@Barmar That is incorrect. The definition of RAM does not allow for seek times. Hence the tape of a TM simply does not fit the definition of RAM, because you cannot access arbitrary cells without seeking. –  kasperd Sep 6 at 23:45
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@Barmar, no, you don't. That is why we use big "O" notation to talk about purely mathematical complexity that is unrelated to how much "time" something real might take. The mathematical model of a tape drive in this TM is such that it can only read... in either direction... not zoom forward or backward, in any amount of time. Therefor, if you last read byte 1, you can not read byte 27 without first reading the 26 bytes in between. That is why it is not ram. If you want memory that can skip those 26 bytes, whether doing so takes 0 time or 5 minutes, that would be ram, not a tape. –  psusi Oct 29 at 18:56

When I went to University in 1967 the Computing Department had a Stantec Zebra. The memory consisted of a 8192 word magnetic drum. There were also 12 registers and two accumulators. You might consider that RAM but not as we know it.

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As per all other people here, I do agree on the fact you DO need RAM and cannot work without it, but I also read the following :

(I originally wanted to load a RAM-less OS to check if the RAM had gone bad, but I like the way this question has snowballed.)

This does actually exist in the BIOS, there is a function to check the RAM in depth. When booting and going inside the BIOS, change the option "Quick Power-on self test" to off, and it shall do a complete check pass on your RAM. This option should be located in "advanced BIOS features", something like second choice on AMI BIOSes.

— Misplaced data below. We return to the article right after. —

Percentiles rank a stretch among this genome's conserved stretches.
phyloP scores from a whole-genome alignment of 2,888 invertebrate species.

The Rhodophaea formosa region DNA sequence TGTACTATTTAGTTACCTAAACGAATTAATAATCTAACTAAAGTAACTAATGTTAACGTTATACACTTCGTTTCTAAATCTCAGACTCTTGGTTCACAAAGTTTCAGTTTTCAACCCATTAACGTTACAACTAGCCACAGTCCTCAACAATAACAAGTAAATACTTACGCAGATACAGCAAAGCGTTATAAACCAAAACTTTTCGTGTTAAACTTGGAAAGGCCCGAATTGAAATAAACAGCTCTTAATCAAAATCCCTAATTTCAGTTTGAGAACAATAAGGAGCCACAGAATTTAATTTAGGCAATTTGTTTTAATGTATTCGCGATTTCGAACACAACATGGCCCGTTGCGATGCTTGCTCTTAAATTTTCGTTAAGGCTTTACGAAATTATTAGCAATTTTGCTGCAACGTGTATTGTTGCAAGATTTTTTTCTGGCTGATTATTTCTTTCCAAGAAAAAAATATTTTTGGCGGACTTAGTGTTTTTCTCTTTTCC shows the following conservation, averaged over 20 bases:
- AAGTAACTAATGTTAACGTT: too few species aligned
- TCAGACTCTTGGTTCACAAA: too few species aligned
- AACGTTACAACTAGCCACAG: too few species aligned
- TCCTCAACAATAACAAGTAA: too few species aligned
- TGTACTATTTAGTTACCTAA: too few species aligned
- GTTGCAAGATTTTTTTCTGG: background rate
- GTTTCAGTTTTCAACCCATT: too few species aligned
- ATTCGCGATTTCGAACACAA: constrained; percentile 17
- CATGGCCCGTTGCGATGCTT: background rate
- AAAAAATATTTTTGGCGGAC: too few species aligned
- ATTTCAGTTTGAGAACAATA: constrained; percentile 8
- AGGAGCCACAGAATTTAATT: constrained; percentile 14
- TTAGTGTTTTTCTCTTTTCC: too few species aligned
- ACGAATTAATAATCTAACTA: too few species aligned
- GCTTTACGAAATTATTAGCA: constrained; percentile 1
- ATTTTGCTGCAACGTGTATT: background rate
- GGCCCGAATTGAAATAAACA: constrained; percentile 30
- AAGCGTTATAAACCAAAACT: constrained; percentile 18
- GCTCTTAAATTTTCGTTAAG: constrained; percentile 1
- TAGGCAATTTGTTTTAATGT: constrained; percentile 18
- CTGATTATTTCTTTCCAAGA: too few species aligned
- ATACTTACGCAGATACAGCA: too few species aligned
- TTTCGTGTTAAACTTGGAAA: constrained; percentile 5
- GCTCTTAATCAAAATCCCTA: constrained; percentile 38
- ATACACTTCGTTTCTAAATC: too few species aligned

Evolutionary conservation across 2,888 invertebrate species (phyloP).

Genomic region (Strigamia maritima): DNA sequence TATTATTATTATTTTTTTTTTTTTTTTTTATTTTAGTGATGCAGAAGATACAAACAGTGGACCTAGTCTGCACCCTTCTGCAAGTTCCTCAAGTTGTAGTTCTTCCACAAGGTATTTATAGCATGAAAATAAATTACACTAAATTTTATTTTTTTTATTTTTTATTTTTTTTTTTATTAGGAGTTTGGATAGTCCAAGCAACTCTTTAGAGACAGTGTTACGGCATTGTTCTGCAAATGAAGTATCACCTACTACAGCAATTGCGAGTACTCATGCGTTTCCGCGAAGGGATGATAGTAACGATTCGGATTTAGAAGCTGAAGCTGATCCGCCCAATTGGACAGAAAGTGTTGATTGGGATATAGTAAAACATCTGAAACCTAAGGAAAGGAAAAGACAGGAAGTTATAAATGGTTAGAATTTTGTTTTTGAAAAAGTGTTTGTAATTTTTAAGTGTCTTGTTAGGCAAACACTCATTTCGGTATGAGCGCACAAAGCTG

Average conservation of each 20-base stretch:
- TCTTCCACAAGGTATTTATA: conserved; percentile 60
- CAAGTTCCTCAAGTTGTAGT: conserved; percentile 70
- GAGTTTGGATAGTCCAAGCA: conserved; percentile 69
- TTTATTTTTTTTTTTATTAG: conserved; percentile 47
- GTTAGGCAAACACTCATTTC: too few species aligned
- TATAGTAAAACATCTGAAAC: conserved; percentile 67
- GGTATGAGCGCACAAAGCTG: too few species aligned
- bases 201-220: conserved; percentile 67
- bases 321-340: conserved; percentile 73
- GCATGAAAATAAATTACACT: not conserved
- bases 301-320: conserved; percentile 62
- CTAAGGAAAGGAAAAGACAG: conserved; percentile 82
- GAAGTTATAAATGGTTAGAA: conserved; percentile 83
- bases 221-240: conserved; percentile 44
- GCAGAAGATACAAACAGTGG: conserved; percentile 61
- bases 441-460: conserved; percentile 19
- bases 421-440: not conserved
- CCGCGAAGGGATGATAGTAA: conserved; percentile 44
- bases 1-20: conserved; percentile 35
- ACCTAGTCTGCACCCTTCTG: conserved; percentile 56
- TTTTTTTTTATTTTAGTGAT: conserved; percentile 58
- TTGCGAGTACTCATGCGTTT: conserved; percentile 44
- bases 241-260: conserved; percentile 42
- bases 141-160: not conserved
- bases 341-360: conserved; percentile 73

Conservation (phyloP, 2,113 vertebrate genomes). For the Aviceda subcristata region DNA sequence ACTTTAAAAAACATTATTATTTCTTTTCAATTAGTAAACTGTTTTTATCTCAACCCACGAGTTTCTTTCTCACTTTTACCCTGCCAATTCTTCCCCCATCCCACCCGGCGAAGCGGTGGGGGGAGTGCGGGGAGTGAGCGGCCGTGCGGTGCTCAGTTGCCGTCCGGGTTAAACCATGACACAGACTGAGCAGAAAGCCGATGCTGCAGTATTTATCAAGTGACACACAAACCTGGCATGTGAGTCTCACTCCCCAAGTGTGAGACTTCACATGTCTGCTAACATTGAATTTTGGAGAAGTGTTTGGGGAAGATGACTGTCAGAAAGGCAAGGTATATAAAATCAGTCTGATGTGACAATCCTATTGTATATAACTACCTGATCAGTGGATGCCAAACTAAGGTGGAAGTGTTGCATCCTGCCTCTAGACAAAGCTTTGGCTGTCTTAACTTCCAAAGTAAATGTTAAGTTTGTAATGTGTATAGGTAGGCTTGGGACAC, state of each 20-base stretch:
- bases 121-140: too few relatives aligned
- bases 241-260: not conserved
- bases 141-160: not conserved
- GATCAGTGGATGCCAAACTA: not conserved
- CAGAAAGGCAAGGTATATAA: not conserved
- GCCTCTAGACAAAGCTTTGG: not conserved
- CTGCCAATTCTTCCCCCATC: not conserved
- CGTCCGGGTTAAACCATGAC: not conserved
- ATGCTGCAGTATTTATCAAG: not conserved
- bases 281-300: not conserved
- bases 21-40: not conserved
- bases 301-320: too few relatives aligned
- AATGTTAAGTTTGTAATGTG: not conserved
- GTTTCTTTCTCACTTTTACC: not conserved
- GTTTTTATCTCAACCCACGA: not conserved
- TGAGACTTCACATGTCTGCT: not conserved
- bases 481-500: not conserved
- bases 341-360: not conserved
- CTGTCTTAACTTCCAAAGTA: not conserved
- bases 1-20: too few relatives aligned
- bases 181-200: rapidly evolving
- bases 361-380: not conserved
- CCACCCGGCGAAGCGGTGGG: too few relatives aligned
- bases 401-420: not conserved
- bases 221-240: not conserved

Hope that will put you one step further. ;-)

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You would need at least on chip cache for registers (essentially a very small amount of on-chip RAM) so that the CPU execution unit could function. So even your CPU has 'RAM'.

No Von-Neumann OS has been designed without the requirement of memory I believe.

So no.

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If I read the question correctly everybody here is barking up the wrong tree.

He states explicitly "in order to get to the BIOS".

If the laptop is so broken it won't even get into BIOS, everything else is pointless.

You can't boot ANY OS on this regardless of the RAM situation.

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Your assumption that the memory is bad is likely invalid. If you get no beeps or on-screen messages, The root cause is almost certainly a failed CPU (somewhat unlikely) or a failed mainboard (very likely). Mainboards fail with age all the time due to cold solder joints, which were a common occurrence in the early days of the ROHS movement and the requirement to use lead-free solder. Manufacturing techniques had been optimized for using lead-based solder and the industry took a while to catch on and resolve the issues. Many component manufacturers weren't very willing to spend the money to upgrade their processes. After all, the devices would test and burn in just fine, only to fail months or years later, after any warranty had likely expired. Only with a growing mountain of failures and intense negative feedback from users did the manufacturers begin to improve things. On such a laptop, having the mainboard re-flowed to rectify the cold solder joints is almost certainly cost prohibitive.